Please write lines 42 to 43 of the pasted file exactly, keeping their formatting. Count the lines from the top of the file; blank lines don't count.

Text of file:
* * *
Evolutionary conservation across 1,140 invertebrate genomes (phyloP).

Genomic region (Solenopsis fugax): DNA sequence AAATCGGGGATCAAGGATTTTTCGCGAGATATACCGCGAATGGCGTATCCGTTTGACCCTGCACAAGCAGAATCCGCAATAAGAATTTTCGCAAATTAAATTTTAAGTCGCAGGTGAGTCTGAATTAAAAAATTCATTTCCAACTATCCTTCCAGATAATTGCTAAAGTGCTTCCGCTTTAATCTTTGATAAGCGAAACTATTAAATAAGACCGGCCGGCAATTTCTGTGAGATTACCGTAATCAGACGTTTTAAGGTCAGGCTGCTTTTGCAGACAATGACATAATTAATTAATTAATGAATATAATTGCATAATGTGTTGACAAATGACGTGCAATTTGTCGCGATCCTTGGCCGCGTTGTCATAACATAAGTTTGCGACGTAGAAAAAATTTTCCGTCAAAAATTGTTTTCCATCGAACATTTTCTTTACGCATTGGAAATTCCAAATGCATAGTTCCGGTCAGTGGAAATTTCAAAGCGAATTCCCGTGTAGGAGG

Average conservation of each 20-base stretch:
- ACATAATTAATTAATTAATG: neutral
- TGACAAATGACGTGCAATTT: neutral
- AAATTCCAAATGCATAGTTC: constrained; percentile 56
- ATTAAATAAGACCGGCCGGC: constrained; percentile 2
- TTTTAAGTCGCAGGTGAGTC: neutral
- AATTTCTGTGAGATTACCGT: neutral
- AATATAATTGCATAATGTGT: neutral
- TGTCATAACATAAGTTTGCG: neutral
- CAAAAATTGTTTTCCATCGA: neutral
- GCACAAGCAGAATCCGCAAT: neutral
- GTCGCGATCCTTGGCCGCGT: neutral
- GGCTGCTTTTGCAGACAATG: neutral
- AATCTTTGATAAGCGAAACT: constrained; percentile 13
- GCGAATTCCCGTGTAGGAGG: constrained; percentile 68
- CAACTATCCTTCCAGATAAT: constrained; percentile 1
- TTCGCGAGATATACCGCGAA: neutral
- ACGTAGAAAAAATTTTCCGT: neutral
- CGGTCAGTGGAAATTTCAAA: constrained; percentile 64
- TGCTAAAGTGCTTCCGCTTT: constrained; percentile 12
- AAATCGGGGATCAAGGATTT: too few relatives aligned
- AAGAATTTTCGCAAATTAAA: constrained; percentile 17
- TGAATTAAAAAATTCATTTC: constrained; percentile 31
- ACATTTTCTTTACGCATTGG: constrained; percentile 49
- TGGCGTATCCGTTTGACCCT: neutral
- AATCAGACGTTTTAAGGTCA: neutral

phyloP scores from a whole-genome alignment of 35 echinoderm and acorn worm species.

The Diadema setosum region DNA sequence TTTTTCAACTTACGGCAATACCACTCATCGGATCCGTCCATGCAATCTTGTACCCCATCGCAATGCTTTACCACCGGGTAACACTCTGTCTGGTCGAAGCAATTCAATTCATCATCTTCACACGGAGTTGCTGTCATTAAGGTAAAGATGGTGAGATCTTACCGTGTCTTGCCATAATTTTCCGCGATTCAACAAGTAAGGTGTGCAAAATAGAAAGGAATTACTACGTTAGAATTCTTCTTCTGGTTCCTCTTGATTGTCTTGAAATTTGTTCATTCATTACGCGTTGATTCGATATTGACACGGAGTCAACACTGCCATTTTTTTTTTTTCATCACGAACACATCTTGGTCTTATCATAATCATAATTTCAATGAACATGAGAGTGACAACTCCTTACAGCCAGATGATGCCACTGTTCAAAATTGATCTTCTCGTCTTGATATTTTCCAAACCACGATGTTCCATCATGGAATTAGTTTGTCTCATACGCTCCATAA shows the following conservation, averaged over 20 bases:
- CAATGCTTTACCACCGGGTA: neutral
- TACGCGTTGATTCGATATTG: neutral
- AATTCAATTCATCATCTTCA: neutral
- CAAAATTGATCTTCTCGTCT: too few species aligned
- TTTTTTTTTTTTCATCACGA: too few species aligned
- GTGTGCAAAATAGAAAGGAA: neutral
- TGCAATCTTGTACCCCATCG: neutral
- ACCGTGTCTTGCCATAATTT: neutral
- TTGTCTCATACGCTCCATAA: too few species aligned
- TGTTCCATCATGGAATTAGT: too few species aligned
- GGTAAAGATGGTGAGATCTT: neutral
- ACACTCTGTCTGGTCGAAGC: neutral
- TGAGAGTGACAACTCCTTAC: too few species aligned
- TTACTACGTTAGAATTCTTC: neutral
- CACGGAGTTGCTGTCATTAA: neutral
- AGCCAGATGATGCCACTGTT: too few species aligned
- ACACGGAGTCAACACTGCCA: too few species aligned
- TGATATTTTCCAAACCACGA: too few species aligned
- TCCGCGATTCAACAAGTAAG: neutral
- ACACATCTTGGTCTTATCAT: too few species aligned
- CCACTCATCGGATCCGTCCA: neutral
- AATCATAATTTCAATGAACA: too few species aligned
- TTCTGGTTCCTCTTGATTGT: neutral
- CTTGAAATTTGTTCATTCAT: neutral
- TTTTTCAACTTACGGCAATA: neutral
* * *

- ACACTCTGTCTGGTCGAAGC: neutral
- TGAGAGTGACAACTCCTTAC: too few species aligned